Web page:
Sassafras' rack is nothing more than a simple piece of thick metal wire shaped as a holder for the pizza stone. It is used to carry the stone from the oven to the table (D. App. 25, 56, 60; P. Ex. F). Sassafras asserts that the rack alone is distinctive, primarily because of its "notches." That really stands trade dress law on its head--if true, it would be a real challenge to devise a product that is not distinctive.

 Sassafras' wooden-handled pizza cutter merits little discussion, for there is nothing that makes it distinctive in a way that separates it from other pizza cutters--it is really quite plain and common looking (D. App. 59; P. Ex. F). Likewise, the recipe, use and care booklet is nothing more than an ordinary instruction pamphlet, not different looking in any relevant respect from those sold with many household products (D. App. 56, 61).

 Is there something about the combination of those non-distinctive items that makes the Sassafras set more distinctive as a whole than the sum of the non-distinctive parts? Of course not. This is not a striking or unusual combination. Each element of the set is there because it serves a purpose--the stone holds the pizza, the rack holds the stone, the cutter cuts the pizza, and the recipe, use and care booklet tells "how to." It may well be a unique, handsome and desirable combination, but as Duraco, 40 F.3d at 1450 has said:


The inquiry here does not duplicate that employed for secondary meaning; instead of focusing on consumers' actually acquired mental associations, the inquiry focuses on whether a consumer would likely perceive the feature or combination or arrangement of features as something that renders the product intrinsically more desirable regardless of the source of the product, or primarily as a signifier of the product's source.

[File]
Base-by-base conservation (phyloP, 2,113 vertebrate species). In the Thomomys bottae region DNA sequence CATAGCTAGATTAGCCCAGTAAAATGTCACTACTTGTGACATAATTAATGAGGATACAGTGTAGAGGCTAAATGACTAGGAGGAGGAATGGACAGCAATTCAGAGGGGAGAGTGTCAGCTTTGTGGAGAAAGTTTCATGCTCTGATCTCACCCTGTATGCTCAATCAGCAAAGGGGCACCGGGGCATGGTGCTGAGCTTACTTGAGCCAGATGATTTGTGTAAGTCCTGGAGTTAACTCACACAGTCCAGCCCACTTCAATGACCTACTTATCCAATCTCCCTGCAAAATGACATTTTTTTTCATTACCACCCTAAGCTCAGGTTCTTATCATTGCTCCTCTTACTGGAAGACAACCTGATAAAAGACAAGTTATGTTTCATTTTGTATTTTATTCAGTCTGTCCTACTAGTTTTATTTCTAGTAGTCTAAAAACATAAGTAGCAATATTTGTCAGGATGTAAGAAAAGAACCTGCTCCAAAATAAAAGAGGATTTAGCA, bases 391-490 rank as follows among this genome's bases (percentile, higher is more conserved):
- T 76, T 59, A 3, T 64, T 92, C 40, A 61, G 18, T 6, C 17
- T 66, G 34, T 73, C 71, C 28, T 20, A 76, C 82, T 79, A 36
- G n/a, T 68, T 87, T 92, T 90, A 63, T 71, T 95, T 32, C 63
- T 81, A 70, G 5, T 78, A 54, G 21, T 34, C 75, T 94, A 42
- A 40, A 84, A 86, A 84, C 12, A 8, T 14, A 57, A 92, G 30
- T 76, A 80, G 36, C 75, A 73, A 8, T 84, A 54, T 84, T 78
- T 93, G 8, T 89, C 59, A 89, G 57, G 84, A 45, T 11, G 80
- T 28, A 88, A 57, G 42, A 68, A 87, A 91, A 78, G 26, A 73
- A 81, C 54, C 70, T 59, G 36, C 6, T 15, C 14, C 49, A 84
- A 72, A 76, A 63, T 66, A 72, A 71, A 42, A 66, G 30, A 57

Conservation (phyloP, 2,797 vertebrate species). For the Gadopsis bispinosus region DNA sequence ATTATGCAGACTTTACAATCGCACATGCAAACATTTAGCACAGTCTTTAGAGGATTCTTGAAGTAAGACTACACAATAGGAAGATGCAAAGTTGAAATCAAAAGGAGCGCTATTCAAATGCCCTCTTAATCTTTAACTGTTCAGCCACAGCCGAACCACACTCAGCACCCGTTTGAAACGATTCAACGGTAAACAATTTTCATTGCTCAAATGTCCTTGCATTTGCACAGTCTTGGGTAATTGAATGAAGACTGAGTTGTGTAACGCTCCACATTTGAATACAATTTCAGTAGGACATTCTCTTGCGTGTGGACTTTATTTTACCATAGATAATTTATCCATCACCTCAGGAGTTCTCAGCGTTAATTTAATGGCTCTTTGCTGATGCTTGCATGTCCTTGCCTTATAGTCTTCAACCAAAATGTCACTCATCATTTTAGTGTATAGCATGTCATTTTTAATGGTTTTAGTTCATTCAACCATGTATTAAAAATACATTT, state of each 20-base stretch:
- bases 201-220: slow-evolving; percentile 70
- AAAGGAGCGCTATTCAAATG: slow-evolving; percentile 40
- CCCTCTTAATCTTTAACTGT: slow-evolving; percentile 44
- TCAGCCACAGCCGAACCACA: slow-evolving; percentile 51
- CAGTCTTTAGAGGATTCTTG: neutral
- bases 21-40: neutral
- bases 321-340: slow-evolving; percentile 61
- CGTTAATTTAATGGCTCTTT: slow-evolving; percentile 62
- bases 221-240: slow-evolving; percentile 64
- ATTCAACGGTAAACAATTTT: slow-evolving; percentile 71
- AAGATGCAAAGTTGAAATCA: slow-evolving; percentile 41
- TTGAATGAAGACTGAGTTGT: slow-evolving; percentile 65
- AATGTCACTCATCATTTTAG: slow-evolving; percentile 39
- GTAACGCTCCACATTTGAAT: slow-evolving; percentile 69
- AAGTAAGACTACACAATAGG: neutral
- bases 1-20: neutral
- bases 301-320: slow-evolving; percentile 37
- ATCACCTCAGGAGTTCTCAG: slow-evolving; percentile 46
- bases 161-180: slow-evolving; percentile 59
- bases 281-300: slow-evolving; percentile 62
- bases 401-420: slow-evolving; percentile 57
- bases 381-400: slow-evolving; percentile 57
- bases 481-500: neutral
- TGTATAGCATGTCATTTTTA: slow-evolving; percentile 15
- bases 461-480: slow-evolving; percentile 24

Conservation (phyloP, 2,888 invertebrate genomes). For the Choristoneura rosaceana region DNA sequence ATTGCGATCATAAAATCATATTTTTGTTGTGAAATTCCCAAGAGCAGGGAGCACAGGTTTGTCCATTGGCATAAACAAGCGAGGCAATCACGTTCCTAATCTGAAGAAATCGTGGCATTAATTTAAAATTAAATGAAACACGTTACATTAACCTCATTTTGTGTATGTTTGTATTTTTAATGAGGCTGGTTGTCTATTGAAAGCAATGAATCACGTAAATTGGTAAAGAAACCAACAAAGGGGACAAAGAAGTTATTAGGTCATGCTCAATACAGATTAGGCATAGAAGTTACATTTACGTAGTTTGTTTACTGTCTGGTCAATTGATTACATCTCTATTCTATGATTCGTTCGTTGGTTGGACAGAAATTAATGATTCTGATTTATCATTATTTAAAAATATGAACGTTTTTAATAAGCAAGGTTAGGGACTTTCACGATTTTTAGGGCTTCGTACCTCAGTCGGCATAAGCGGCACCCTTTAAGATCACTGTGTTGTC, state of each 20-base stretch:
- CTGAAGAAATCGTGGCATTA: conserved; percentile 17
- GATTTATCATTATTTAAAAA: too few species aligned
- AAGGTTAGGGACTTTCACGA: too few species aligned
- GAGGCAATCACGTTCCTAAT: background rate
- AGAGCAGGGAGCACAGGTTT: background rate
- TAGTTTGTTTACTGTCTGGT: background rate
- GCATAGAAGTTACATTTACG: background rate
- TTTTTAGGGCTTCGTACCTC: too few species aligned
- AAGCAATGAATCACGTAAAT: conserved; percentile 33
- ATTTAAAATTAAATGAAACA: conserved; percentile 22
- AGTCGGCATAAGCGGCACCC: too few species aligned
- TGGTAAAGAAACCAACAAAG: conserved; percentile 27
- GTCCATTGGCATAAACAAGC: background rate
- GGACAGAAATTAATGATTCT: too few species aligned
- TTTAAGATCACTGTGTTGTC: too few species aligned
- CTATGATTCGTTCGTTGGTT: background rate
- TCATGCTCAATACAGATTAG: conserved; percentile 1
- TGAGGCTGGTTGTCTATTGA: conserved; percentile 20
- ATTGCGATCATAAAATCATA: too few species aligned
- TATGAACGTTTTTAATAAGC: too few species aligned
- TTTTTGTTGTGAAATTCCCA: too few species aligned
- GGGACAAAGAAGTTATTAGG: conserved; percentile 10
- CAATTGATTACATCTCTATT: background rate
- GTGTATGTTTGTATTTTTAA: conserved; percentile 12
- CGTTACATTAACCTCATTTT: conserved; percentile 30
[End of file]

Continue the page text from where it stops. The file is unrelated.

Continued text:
It frankly requires an extraordinary stretch of the imagination to picture any prospective buyer looking at the Sassafras set and automatically perceiving its appearance as an indicium of origin--such a stretch that this Court holds confidently that no reasonable jury could find that the appearance of the Sassafras set is inherently distinctive.

 Secondary Meaning

 Trademarks or trade dresses that are not inherently distinctive can still be entitled to protection if they have acquired distinctiveness through secondary meaning ( Two Pesos, 505 U.S. at 769). In the ordinary trademark or trade dress situation "'secondary meaning' is acquired when 'in the minds of the public, the primary significance of a product to identify the source of the product rather than the product itself'" ( Qualitex Co. v. Jacobson Prods. Co., 131 L. Ed. 2d 248, 115 S. Ct. 1300, 1303 (1995), quoting Inwood Labs., Inc. v. Ives Labs., Inc., 456 U.S. 844, 851 n. 11, 72 L. Ed. 2d 606, 102 S. Ct. 2182 (1982)). But that formulation makes less sense in a product configuration case where the appearance of the product is itself the thing for which trade dress protection is sought ( Thomas & Betts, 65 F.3d at 658), citing Duraco, 40 F.3d at 1431, 1440-41). In such a case the critical issue shifts from the primary meaning of a particular signifier to "whether a product feature's primary significance to consumers is as an identifier of source or as an element which contributes to the inherent appeal of the product" ( Thomas & Betts, 65 F.3d at 658). So the key question here is whether Sassafras can show that in the minds of purchasers the appearance and configuration of its set (round, brownish pizza stone, rack, cutter and pamphlet) in fact primarily serves as an identifier of the set's source.